Lucy arranged an event recently to consider Generation Y in the workplace and the discussions that took place presented plenty to think about.
Taking on an apprentice at Rambutan this year has been a rewarding experience for our business. Our apprentice, Lewis, quickly become a valuable asset to us and we are determined to provide as varied a workplace experience as we can to help him make his choices about his future career. Lewis is quite a bit (okay, quite a lot) younger than other members of the bunch and it’s been interesting seeing him make the transition from school life to work life.
I’ve long been interested in supporting young people into the working world, having previously worked for a charity whose focus was just that. I thought it’d be great to get some people together to discuss whether we should be doing anything different for these new entrants to our organisations. I was a little nervous about the day, because I’m used to running activities that have been designed to guarantee a result for our clients’ specific needs. On this occasion, I was saying, ‘hey, I think it’d be really useful to talk about this stuff and I think you’d find it interesting too.’ I needn’t have worried, as the group that came together were all as passionately interested in exploring this topic.
Did you know that most people’s brains are not fully developed until about the age of 24/25? The last part to develop is the pre-frontal cortex, the part that handles so much of the stuff that’s valuable for work, like planning, decision making, social interaction and self-awareness. This could mean that young people face tougher challenges getting used to the world of work, but it also presents a fantastic opportunity for learning and self-development.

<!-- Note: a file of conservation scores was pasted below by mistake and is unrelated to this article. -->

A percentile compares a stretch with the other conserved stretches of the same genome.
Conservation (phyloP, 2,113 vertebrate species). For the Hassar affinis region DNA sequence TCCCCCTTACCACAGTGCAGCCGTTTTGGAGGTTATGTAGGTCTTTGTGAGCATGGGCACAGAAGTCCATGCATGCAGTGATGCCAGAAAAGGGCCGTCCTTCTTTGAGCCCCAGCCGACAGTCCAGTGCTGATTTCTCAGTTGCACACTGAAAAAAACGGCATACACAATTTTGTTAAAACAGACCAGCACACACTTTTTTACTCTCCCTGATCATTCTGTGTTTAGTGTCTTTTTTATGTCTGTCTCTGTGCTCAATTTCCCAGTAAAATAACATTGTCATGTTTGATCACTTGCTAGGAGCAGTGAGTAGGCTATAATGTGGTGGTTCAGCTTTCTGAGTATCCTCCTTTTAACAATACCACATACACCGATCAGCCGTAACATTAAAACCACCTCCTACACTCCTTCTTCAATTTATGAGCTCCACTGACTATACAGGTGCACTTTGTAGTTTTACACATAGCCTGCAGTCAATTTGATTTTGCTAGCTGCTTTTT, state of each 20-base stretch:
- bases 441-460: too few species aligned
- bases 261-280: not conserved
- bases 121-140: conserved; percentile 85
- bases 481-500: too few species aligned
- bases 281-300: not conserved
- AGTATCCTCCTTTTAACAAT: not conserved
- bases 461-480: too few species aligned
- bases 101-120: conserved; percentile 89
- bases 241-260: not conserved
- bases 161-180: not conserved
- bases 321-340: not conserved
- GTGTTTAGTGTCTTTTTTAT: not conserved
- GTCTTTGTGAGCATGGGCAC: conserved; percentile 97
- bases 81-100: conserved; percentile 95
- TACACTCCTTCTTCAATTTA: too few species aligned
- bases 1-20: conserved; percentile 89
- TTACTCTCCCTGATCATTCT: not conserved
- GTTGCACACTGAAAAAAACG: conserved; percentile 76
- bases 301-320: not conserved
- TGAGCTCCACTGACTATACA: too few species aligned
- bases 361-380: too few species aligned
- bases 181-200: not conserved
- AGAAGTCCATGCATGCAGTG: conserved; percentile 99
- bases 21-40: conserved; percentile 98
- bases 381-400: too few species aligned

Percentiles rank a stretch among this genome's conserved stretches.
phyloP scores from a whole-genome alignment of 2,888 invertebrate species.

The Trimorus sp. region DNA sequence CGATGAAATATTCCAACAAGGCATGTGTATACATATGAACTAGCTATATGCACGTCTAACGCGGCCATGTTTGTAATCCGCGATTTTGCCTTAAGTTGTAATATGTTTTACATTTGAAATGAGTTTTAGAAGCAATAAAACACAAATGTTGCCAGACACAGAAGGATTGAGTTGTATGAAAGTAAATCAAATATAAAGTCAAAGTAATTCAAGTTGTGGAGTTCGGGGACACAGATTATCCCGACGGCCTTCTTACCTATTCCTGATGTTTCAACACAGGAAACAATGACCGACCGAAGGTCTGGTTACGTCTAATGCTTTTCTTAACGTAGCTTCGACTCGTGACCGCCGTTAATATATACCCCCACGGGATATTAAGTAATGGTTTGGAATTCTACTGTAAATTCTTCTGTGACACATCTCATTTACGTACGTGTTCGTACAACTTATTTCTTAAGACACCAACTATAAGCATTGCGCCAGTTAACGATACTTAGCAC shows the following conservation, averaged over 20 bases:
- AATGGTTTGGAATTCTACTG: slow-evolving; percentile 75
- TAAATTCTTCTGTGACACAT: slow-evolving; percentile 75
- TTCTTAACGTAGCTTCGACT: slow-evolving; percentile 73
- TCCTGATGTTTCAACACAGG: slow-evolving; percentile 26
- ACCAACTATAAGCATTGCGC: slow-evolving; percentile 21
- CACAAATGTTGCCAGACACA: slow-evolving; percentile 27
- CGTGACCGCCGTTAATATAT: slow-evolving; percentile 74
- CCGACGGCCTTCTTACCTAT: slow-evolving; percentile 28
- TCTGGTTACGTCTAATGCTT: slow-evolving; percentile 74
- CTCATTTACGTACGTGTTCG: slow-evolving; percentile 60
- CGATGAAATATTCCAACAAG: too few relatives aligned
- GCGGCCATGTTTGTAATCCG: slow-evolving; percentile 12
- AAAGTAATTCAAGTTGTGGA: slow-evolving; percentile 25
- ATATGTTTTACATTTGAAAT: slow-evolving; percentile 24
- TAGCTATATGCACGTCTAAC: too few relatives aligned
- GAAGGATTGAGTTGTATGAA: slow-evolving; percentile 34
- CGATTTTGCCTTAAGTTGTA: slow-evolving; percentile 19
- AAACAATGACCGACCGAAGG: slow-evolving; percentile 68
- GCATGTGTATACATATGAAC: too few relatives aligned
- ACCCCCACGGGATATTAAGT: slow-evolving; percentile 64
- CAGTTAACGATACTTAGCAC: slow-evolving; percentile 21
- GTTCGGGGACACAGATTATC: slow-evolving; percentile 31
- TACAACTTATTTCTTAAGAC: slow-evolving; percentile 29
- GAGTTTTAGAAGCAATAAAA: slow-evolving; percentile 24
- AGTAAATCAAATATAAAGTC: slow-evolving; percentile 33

Everyone we invited to the event was asked to come as a pair, consisting of a more experienced person in the workplace and someone who could be considered to be a member of Generation Y. The topics discussed included what young people need from their boss, how brand influences who they choose to work for and how brand affects retention of this generation, and what would be useful (and not useful) in engaging this group. It was interesting to understand more about the importance of relationships, and that bosses need to recognise this first and foremost, both in their role and in the culture that young people work in. Social media means young people expect to always be in touch with everything and everyone and this can present its own pressures in the workplace. We all agreed that young people need to be like chameleons, being different individuals at work, with friends and at home. Those who don’t manage the transition are likely to be the ones who aren’t successful. However, we couldn’t decide how different our experience of this was, as we remembered our youthful activities with a few wry smiles.
We wouldn’t suggest that Generation Y was 100% accurately represented by our young attendees on the day, but it was incredibly enlightening and provided plenty of food for further thought. A huge thanks must go to Wesleyan Assurance, who hosted the event for us and provided a delicious lunch. Wesleyan’s apprentices, Ashlee and Rosie helped organise the day, along with our Lewis, and between them they did a fantastic job making sure attendees got all the information they needed. We’re also grateful to all our guests who contributed so much to our discussions. Feel free to get in touch if you’d like to know more. I’m always happy to chat about this topic!